“There is no other name under heaven given among men by which we must be saved.” —Acts 4:12

Coach Joseph Kennedy will be reinstated as a high school football coach after he was fired seven years ago for leading prayers on the field after games. This after the US Supreme Court sided with him last June. Critics alleged that he was forcing his faith on his students, which violates the cardinal virtues of our postmodern culture: tolerance and inclusion.

Such inclusion is on display now in the UK after Rishi Sunak became the first British prime minister of color and, as a Hindu, the first non-Christian. Britain now has a Christian king, a Hindu prime minister, a Muslim mayor of London, and a leader of the opposition who married into a Jewish family.

In other news, the Associated Press reports that a record number of LGBTQ candidates are running for office and notes that “some breakthrough victories are likely.” Meanwhile, the Presbyterian Church USA will add a “nonbinary/genderqueer” category to official church statistics. If you disagree, many will say that you are homophobic and as dangerous to society as if you were a member of the KKK.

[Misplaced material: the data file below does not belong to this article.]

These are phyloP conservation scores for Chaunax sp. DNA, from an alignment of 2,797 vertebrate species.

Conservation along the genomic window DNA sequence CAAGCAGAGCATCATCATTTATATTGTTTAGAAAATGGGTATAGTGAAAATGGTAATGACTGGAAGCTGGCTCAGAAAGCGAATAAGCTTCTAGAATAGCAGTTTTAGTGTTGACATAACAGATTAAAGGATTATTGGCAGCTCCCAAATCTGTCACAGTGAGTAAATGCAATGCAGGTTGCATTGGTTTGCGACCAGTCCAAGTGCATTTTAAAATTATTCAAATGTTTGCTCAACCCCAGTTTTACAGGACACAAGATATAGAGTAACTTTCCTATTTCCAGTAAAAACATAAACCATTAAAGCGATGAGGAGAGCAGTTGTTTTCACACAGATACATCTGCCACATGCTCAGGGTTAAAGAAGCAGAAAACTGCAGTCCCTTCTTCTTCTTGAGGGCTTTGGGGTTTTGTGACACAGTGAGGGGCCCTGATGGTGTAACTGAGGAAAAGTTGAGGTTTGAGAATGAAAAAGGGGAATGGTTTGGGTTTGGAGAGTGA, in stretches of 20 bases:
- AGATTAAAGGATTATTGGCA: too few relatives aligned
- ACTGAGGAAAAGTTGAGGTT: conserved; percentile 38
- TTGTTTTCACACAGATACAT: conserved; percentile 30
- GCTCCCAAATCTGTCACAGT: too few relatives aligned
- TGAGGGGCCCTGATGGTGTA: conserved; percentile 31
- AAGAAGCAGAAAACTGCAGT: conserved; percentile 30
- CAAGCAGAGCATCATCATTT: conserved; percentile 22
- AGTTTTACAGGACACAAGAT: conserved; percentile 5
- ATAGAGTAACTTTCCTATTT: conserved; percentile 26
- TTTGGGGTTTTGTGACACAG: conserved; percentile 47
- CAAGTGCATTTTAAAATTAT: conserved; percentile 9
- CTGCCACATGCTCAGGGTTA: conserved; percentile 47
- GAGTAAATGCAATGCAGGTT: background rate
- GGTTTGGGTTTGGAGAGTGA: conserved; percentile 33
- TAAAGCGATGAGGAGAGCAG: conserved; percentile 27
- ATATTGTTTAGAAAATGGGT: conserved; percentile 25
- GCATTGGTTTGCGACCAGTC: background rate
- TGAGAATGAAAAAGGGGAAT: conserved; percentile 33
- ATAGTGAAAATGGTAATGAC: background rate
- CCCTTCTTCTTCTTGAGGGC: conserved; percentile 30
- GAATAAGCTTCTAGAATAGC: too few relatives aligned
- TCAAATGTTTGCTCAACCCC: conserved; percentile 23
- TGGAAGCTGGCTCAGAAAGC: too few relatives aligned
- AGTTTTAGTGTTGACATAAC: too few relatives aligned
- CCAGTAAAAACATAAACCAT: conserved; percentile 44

One more related story: Pew Research Center and the General Social Survey agree that the percentage of religiously unaffiliated Americans is higher than ever before. Only 63 percent of Americans consider themselves to be Christians, declining from 90 percent in 1972; 29 percent are religiously unaffiliated, up from 5 percent in 1972.

Does the growing number of people with no faith grieve you? If not, why not?

Imposing my polio vaccine on you

We have focused this week on the privilege and necessity of being bold and public with our faith. Let’s close by exploring the necessity of sharing our faith with our skeptical culture.

Almost half of Christian Millennials (47 percent) believe that it is wrong to share one’s personal beliefs with someone of a different faith in hopes that they will one day share the same faith. This fact should not surprise us: postmodern relativism has indoctrinated generations of Americans with the claim that all truth claims are relative and subjective. If all truth is personal, what right (or responsibility) do I have to “impose” my personal beliefs on you?